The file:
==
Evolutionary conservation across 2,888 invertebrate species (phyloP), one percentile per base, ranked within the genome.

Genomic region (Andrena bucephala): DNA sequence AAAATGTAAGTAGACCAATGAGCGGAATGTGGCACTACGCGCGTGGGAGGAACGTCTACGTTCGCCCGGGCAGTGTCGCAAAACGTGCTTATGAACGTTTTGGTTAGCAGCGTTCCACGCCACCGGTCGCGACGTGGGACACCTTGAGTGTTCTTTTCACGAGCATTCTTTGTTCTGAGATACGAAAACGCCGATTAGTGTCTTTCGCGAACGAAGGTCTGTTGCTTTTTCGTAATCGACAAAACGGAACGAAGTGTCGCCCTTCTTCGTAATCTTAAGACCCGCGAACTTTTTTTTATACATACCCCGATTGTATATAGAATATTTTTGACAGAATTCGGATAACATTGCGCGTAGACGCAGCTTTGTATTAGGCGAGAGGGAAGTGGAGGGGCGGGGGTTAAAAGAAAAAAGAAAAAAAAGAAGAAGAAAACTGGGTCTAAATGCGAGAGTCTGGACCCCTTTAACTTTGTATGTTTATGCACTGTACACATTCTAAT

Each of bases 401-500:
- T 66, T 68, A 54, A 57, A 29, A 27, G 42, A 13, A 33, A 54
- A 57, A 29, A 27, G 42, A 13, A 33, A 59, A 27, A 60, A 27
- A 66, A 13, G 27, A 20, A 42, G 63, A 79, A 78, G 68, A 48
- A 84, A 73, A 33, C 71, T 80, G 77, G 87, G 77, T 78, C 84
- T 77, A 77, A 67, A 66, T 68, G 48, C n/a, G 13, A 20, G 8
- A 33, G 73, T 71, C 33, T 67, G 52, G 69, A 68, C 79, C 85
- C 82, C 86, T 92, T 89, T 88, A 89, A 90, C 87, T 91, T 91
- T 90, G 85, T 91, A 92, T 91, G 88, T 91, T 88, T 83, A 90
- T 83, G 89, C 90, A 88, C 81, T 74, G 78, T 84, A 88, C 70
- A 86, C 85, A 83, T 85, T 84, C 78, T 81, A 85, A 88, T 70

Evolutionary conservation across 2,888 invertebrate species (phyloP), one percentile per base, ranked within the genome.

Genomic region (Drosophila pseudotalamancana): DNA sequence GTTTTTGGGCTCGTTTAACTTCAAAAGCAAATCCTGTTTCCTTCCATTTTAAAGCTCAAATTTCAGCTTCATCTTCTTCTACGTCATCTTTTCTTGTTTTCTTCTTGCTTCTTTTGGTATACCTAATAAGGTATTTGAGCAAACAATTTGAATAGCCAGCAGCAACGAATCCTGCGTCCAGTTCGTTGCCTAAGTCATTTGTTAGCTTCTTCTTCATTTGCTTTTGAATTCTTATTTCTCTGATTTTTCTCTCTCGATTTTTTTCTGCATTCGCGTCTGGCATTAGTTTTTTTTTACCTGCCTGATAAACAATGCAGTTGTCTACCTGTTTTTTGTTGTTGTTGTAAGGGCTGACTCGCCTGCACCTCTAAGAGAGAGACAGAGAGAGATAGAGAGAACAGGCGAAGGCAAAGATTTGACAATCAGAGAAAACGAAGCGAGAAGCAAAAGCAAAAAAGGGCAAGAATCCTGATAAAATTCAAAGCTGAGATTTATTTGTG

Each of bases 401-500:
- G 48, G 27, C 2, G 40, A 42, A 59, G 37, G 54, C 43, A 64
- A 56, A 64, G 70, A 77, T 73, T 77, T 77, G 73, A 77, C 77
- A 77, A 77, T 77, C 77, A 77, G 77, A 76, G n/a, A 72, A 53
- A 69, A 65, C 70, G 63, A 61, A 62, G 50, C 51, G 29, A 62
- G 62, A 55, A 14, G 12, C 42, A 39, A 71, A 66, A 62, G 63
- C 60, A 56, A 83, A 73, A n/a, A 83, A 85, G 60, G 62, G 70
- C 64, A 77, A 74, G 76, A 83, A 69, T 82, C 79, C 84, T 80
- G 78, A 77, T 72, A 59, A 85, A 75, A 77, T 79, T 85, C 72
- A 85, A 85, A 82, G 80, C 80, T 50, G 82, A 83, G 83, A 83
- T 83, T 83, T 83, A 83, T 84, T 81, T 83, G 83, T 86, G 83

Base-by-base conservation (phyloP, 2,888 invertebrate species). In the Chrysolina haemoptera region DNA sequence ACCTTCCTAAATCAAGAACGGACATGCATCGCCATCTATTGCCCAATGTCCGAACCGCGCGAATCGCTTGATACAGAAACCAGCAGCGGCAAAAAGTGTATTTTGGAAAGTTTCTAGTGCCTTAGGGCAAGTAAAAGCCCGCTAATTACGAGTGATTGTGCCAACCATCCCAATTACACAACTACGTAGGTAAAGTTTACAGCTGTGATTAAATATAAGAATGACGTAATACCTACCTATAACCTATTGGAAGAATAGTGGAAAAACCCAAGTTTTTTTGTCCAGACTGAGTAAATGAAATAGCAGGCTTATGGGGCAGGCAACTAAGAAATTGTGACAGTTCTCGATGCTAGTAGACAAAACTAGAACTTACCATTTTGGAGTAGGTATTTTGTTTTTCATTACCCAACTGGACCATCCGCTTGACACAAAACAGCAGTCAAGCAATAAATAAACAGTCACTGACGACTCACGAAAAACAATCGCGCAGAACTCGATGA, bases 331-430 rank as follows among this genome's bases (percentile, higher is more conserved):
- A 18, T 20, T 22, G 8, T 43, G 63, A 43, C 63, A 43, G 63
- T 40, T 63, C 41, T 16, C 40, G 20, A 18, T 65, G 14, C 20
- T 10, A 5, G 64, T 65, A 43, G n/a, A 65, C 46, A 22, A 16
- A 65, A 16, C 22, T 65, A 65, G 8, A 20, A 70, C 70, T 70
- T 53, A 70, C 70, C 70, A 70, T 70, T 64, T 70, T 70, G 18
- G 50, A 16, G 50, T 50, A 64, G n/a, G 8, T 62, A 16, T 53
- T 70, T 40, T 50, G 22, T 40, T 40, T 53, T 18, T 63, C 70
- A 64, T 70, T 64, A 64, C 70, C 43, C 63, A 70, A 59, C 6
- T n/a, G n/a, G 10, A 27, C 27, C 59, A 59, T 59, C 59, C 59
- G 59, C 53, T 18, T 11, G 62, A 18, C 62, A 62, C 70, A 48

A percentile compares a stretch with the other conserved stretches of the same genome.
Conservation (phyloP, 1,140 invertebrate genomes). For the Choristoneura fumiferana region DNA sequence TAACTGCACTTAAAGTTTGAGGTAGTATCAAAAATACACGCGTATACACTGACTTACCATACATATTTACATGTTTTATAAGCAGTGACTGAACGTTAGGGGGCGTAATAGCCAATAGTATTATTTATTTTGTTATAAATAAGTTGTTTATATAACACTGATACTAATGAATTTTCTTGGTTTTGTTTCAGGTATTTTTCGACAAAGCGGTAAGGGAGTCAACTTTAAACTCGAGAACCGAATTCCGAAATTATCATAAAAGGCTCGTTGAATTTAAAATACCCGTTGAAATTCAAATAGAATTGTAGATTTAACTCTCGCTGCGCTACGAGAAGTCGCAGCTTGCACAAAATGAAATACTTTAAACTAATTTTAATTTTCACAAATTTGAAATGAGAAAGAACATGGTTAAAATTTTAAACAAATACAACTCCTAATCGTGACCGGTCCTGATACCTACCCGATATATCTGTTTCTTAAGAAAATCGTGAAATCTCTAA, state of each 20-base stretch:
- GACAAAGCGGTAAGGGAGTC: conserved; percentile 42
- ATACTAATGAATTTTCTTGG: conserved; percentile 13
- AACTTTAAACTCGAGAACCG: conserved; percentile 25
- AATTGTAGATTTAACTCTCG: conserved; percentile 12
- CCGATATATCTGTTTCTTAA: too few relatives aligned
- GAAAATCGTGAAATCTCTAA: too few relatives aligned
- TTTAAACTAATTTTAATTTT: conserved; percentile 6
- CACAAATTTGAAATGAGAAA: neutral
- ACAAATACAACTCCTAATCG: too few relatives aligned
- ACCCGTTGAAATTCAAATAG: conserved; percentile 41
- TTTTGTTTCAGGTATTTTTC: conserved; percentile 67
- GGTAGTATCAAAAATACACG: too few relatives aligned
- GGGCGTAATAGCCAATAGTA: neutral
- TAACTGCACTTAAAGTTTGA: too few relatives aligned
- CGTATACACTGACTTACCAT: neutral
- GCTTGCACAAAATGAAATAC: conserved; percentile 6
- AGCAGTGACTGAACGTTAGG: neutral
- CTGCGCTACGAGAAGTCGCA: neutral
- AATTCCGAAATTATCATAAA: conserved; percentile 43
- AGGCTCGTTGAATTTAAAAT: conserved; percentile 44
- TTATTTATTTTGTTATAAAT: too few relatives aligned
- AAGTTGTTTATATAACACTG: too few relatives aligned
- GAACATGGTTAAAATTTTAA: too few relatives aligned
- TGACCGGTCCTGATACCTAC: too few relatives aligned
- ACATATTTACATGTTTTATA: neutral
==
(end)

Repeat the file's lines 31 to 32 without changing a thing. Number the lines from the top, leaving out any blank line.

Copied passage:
- A 65, A 16, C 22, T 65, A 65, G 8, A 20, A 70, C 70, T 70
- T 53, A 70, C 70, C 70, A 70, T 70, T 64, T 70, T 70, G 18